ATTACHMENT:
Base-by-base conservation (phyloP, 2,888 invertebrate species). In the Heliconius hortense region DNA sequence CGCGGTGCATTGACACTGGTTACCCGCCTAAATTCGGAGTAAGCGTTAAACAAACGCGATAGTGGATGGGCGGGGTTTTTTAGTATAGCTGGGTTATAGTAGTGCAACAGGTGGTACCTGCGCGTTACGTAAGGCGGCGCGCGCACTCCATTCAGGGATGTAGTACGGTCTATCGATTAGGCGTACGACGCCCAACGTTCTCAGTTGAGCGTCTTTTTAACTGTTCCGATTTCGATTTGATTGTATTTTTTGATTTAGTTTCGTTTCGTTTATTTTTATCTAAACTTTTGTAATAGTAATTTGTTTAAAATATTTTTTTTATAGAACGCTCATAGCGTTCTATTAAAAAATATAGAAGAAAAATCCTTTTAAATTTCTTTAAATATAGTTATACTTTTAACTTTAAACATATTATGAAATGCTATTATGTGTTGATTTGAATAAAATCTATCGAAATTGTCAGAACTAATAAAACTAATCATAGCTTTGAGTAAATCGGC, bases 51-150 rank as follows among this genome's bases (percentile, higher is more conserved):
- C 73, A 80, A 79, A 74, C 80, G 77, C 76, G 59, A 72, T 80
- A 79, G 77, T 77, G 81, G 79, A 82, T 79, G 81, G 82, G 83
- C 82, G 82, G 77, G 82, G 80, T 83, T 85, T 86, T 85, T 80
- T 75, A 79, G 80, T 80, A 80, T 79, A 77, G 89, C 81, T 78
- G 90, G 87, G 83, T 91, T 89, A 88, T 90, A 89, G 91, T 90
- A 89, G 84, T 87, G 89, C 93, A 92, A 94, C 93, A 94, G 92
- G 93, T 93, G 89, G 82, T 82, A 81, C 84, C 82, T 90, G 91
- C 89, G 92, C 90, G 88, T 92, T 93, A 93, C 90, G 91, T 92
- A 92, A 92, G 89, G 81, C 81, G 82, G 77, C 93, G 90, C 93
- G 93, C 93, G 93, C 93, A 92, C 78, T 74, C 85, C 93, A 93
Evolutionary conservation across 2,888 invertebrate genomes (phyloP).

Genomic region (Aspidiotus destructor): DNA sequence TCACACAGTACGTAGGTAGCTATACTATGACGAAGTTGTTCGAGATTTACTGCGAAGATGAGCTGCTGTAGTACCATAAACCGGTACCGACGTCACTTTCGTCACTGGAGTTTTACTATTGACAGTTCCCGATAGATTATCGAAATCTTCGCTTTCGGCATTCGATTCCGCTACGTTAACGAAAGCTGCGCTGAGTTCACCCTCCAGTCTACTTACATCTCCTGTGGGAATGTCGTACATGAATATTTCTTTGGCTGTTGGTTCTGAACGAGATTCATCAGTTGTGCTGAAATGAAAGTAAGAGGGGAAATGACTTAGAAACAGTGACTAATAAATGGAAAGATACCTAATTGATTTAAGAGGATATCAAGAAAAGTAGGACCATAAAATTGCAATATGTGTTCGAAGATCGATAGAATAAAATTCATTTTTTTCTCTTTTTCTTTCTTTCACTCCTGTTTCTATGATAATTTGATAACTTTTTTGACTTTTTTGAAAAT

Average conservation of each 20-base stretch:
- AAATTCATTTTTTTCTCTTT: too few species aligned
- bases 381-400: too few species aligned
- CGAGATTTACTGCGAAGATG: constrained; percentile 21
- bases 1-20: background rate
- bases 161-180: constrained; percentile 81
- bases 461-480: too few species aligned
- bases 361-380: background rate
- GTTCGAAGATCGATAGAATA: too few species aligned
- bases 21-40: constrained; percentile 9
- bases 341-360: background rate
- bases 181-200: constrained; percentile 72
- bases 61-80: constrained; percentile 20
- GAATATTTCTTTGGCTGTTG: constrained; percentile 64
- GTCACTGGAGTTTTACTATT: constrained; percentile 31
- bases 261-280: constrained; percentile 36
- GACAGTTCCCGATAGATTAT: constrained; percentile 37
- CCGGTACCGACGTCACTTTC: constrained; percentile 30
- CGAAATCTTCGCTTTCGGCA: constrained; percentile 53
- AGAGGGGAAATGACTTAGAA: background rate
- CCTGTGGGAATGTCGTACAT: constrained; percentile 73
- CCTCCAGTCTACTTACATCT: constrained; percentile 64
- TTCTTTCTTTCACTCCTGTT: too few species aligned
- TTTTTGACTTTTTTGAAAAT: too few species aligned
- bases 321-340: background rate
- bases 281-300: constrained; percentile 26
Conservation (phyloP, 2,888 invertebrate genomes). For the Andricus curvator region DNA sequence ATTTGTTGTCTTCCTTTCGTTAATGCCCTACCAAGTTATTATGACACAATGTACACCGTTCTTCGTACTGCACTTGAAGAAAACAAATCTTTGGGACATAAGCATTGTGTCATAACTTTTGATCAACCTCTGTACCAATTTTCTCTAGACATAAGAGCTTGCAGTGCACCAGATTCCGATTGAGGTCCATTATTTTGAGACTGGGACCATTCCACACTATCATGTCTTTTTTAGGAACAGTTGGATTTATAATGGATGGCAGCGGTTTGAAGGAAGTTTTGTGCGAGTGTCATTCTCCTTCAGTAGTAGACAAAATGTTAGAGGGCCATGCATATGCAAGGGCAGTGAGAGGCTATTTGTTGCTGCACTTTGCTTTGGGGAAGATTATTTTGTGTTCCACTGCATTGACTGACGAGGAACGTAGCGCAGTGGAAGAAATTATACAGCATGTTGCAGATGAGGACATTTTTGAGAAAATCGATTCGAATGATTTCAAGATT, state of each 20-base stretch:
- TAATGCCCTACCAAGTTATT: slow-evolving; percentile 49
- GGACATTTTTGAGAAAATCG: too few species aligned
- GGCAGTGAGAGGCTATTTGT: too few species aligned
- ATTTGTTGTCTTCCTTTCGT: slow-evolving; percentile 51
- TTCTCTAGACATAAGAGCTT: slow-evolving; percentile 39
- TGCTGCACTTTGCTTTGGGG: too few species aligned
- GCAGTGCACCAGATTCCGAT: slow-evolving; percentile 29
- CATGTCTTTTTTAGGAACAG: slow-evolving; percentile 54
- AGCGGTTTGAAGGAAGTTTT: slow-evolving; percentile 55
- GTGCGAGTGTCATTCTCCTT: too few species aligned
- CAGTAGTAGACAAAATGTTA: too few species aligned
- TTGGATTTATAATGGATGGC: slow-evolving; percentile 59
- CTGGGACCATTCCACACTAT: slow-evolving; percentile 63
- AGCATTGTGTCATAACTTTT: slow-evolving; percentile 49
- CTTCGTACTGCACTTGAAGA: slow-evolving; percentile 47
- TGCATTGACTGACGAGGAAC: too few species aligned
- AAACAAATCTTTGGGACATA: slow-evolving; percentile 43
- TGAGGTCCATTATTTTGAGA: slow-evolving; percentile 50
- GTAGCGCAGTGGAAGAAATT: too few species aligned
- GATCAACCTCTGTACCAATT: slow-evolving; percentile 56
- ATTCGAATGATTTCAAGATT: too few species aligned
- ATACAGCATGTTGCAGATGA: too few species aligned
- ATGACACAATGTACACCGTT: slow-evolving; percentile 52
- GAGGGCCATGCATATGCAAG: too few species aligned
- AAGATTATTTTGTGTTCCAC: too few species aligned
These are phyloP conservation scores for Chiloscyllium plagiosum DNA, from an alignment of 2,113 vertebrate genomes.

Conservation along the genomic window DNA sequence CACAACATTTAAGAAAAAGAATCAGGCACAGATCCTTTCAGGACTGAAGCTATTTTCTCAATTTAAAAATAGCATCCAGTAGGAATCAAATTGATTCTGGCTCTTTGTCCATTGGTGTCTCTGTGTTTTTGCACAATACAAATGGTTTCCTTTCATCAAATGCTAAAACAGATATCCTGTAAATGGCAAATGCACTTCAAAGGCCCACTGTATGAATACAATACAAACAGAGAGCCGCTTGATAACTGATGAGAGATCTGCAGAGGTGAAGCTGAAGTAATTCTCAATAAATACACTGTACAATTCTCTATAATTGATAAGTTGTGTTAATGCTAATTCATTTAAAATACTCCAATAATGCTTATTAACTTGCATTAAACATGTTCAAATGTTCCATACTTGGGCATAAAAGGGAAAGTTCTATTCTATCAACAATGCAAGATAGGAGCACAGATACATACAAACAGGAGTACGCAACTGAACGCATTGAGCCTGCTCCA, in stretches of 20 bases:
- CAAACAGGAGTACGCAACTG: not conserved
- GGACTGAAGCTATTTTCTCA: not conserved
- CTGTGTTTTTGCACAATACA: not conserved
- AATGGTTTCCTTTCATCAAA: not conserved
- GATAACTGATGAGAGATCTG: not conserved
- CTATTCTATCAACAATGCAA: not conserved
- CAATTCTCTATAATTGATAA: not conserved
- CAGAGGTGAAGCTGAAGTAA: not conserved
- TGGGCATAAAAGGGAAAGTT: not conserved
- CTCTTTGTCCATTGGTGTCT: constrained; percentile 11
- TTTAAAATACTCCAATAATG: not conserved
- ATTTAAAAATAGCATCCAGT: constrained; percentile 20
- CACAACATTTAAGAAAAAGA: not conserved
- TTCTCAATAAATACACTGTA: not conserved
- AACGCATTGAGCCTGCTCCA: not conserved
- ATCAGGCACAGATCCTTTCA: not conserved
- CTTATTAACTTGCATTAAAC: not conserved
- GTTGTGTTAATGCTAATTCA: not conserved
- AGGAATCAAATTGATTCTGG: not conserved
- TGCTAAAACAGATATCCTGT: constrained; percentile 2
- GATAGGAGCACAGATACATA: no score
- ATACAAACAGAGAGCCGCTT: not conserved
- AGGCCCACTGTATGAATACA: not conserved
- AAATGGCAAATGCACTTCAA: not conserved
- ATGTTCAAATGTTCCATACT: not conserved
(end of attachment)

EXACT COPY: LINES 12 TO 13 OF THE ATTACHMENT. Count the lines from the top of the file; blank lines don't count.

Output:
Evolutionary conservation across 2,888 invertebrate genomes (phyloP).

Genomic region (Aspidiotus destructor): DNA sequence TCACACAGTACGTAGGTAGCTATACTATGACGAAGTTGTTCGAGATTTACTGCGAAGATGAGCTGCTGTAGTACCATAAACCGGTACCGACGTCACTTTCGTCACTGGAGTTTTACTATTGACAGTTCCCGATAGATTATCGAAATCTTCGCTTTCGGCATTCGATTCCGCTACGTTAACGAAAGCTGCGCTGAGTTCACCCTCCAGTCTACTTACATCTCCTGTGGGAATGTCGTACATGAATATTTCTTTGGCTGTTGGTTCTGAACGAGATTCATCAGTTGTGCTGAAATGAAAGTAAGAGGGGAAATGACTTAGAAACAGTGACTAATAAATGGAAAGATACCTAATTGATTTAAGAGGATATCAAGAAAAGTAGGACCATAAAATTGCAATATGTGTTCGAAGATCGATAGAATAAAATTCATTTTTTTCTCTTTTTCTTTCTTTCACTCCTGTTTCTATGATAATTTGATAACTTTTTTGACTTTTTTGAAAAT